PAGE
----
The Universal Volume Manager
(UVM) feature on the USP enables LUN virtualisation. To access external storage, storage ports on the USP are configured as “External” and connected either directly or through a fabric to the external storage. See the first diagram as an example of how this works.
As far as the external storage is concerned, the USP is a Windows host and the settings on the array should match this. Within Storage Navigator, each externally presented LUN appears as a RAID group. This RAID group can then be presented as a single LUN or if required, carved up into multiple individual LUNs.
The ability to subdivide external storage isn’t often mentioned by HDS; it’s usually assumed that external storage will be passed through the USP on a 1:1 basis and if the external storage is to be detached in the future then this is essential. However if a configuration is being built from scratch then external storage could be presented as larger LUNs and subdivided within the USP. This is highlighted in the second diagram.
At this point, external storage is being passed through the USP but the data still resides on the external array. The next step is to move the data onto LUNs within the USP itself. Here’s the tricky part. The target LUNs in the USP need to be exactly the same size as the source LUNs on the external array. What’s more, they need to be the same size as the way the USP views them – which is *not* necessarily the same as the size on the external storage itself. This LUN size issue occurs because of the way the USP represents storage in units of tracks. From experience, the best way to solve this problem was to actually present the LUN to the USP and see what size the LUN appears as. When I first used UVM, HDS were unable to provide a definitive method to calculate the size a LUN would appear within Storage Navigator.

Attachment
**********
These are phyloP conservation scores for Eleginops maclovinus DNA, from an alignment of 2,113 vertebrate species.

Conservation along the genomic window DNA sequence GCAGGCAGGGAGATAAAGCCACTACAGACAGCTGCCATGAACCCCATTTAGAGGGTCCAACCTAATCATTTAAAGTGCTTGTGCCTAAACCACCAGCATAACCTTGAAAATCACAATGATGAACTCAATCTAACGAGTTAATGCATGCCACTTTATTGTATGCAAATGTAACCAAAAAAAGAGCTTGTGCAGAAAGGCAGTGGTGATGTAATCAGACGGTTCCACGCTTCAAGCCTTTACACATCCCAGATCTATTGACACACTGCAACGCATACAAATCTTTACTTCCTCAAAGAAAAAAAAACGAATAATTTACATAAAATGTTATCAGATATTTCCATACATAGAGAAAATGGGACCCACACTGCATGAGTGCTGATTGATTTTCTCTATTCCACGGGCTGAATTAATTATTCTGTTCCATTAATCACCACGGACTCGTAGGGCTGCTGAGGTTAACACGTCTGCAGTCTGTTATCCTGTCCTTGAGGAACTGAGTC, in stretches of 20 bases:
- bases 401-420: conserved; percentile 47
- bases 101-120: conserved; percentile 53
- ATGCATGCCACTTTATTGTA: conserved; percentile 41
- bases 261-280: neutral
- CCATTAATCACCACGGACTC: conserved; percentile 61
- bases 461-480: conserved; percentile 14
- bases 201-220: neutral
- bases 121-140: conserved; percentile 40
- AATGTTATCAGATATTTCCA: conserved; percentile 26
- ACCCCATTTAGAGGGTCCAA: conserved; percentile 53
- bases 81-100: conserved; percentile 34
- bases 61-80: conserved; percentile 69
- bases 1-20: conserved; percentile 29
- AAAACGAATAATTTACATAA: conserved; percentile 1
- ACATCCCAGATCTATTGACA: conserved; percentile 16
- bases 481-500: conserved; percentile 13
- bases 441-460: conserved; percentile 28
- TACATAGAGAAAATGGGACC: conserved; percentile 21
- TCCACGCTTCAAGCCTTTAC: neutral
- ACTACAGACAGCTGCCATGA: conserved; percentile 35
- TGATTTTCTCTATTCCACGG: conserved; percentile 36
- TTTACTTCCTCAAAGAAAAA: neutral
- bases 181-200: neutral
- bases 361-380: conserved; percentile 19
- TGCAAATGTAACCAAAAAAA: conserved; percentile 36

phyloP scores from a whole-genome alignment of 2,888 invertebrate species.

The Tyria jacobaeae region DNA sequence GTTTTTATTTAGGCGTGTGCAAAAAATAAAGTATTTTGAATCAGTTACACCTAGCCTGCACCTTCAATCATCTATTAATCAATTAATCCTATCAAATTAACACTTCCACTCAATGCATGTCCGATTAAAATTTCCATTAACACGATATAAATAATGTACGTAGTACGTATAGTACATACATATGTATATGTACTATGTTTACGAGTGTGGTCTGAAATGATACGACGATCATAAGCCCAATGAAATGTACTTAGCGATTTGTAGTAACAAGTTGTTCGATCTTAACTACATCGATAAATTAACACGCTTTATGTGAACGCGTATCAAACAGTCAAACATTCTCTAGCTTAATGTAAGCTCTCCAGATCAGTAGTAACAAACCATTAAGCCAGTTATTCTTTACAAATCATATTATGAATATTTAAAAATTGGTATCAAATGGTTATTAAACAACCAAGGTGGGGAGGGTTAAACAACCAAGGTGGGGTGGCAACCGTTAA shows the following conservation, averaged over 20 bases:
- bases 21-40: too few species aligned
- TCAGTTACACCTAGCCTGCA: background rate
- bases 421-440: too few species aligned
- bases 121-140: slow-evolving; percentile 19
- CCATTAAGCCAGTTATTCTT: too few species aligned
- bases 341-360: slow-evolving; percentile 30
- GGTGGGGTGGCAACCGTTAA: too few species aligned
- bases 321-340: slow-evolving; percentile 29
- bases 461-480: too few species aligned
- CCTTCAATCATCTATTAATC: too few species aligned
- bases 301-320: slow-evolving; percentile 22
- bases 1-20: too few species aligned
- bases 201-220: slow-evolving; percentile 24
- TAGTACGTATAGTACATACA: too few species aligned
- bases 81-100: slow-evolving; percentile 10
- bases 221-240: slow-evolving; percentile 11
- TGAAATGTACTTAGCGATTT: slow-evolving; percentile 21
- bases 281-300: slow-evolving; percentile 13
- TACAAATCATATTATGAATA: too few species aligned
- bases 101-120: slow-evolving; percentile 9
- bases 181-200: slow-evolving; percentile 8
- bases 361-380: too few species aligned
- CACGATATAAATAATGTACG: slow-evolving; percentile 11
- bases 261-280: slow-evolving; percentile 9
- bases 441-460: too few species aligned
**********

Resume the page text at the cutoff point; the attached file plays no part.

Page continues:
The benefits of virtualisation for migration can fall down at this point. If the source array is particularly badly laid out, the target array will retain the multiple LUN sizes. In addition, a lot of planning needs to be performed to ensure the migration of the LUNs into the USP doesn’t suffer from performance issues.
Data is migrated into the USP using Volume Migration, ShadowImage
). This clones the source LUN within the USP to a LUN on an internal RAID group. At this point, depending on the migration tool it may be necessary to stop the host to remap to the new LUNs. This completes the migration process. See the additional diagrams, which conceptualise migration with TSM.
Now, this example is simple; imagine the complexities if the source array is replicated. Replication has to be broken, potentially requiring an outage for the host. Replication needs to be re-established within the USP but data has to be fully replicated to the remote location before the host data can be confirmed as consistent for recovery. This process could take some time.
In summary, here are the points that must be considered when using USP virtualisation for migration:
- Configuring the external array to the USP requires licensing Universal Volume Manager.
- UVM is not free!
- Storage ports on the USP have to be reserved for connecting to the external storage.
- LUN sizes from the source array have to be retained.
- LUN sizes aren’t guaranteed to be exactly the same as the source array.
- Once “externalised” LUNs are replicated into the USP using ShadowImage/TSM/VM.
- A host outage may be required to re-zone and present the new LUNs to the host.
- If the source array is replicated, this adds additional complication.
I’ll be writing this blog up as a white paper on my consulting company’s website at www.brookend.com. Once it’s up, I’ll post a link on the blog. If anyone needs help with this kind of migration, then please let me know!